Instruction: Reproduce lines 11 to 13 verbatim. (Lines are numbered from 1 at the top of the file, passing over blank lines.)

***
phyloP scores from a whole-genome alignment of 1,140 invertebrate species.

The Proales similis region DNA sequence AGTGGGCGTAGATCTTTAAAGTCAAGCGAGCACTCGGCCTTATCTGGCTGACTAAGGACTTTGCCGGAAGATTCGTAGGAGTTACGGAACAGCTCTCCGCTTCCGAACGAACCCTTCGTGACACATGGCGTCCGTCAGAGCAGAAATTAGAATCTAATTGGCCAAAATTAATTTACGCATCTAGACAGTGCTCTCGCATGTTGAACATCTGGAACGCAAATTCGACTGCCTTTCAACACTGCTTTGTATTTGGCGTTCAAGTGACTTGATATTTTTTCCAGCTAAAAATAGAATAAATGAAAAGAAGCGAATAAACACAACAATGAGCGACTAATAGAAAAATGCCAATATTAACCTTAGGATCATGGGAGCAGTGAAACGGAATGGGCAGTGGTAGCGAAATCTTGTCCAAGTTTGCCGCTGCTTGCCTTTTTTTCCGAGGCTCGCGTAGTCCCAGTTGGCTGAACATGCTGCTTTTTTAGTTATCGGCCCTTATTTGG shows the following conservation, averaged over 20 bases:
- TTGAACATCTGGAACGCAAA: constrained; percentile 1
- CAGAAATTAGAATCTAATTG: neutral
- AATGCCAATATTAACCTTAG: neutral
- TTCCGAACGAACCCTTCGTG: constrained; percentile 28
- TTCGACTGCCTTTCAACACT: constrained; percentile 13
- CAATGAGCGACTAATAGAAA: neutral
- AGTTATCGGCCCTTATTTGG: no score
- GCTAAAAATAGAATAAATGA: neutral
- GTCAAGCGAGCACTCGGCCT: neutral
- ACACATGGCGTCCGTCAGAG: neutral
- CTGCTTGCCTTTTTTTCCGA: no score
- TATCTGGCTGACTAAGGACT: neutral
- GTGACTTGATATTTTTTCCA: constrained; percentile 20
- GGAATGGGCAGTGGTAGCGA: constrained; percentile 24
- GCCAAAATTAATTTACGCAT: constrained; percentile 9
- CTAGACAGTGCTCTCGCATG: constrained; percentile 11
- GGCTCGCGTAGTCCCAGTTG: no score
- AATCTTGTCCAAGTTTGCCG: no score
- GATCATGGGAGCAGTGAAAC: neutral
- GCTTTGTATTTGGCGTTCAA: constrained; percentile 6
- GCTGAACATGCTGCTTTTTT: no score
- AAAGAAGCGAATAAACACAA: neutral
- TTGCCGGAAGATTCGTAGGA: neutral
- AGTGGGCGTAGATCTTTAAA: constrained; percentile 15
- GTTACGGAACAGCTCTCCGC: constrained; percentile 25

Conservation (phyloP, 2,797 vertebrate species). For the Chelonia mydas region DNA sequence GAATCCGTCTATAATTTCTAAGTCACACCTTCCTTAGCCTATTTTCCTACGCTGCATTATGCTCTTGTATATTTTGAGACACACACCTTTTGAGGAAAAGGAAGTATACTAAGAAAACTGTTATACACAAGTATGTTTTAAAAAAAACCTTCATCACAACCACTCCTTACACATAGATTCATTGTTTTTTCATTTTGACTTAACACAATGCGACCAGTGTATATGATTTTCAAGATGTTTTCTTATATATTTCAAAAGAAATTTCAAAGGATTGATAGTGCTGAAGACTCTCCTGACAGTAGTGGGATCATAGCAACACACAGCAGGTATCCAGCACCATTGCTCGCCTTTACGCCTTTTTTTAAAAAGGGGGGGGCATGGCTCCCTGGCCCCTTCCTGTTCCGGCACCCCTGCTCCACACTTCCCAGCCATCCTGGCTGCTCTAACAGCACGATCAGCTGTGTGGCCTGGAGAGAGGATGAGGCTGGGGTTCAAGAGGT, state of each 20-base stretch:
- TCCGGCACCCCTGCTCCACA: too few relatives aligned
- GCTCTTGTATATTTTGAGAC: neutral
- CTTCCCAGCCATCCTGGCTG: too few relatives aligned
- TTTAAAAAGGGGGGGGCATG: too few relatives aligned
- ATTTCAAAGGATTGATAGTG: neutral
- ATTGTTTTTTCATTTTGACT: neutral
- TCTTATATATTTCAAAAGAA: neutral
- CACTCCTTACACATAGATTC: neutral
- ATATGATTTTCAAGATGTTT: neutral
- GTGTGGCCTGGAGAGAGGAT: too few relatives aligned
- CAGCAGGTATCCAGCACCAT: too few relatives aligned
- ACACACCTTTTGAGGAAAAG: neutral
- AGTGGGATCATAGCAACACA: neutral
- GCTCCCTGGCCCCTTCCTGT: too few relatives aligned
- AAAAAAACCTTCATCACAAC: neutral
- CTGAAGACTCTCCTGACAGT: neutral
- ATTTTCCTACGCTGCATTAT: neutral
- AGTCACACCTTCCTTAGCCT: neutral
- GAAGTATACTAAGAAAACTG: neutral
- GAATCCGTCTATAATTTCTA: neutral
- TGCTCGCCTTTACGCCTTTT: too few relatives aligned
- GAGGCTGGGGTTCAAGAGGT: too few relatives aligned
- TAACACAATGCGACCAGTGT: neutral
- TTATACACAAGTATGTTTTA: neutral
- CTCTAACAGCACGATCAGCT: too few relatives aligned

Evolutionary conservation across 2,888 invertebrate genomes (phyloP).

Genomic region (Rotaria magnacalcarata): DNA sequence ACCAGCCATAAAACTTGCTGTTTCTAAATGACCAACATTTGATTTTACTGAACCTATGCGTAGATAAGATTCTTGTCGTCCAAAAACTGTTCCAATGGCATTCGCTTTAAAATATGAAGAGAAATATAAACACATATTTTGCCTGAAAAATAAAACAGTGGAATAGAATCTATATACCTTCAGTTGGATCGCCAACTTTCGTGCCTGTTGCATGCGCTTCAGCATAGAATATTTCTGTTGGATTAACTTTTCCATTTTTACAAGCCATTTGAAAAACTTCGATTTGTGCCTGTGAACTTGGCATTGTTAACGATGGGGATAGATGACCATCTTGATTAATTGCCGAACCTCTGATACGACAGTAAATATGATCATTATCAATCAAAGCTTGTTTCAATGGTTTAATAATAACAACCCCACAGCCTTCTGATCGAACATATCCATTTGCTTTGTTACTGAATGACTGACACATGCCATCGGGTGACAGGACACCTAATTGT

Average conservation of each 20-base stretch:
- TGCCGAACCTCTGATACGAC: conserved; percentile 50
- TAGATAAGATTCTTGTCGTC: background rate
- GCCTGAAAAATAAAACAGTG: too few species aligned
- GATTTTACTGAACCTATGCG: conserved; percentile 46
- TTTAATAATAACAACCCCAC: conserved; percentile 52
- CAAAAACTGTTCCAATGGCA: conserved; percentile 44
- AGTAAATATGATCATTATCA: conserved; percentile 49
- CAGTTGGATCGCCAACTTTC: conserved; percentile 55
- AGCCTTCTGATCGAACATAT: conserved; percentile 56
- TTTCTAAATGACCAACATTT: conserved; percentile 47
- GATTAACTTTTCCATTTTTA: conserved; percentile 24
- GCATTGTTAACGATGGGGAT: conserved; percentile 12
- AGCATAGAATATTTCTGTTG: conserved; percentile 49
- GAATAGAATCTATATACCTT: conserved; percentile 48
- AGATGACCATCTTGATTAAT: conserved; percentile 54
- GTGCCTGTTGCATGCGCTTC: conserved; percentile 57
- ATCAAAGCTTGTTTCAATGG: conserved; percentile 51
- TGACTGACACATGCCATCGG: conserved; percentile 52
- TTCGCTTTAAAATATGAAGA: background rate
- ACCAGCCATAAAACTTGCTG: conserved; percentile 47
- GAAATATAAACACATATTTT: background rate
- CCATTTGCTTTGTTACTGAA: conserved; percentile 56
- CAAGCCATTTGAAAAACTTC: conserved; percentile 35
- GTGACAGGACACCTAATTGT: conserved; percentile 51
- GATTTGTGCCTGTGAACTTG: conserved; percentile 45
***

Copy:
- GTCAAGCGAGCACTCGGCCT: neutral
- ACACATGGCGTCCGTCAGAG: neutral
- CTGCTTGCCTTTTTTTCCGA: no score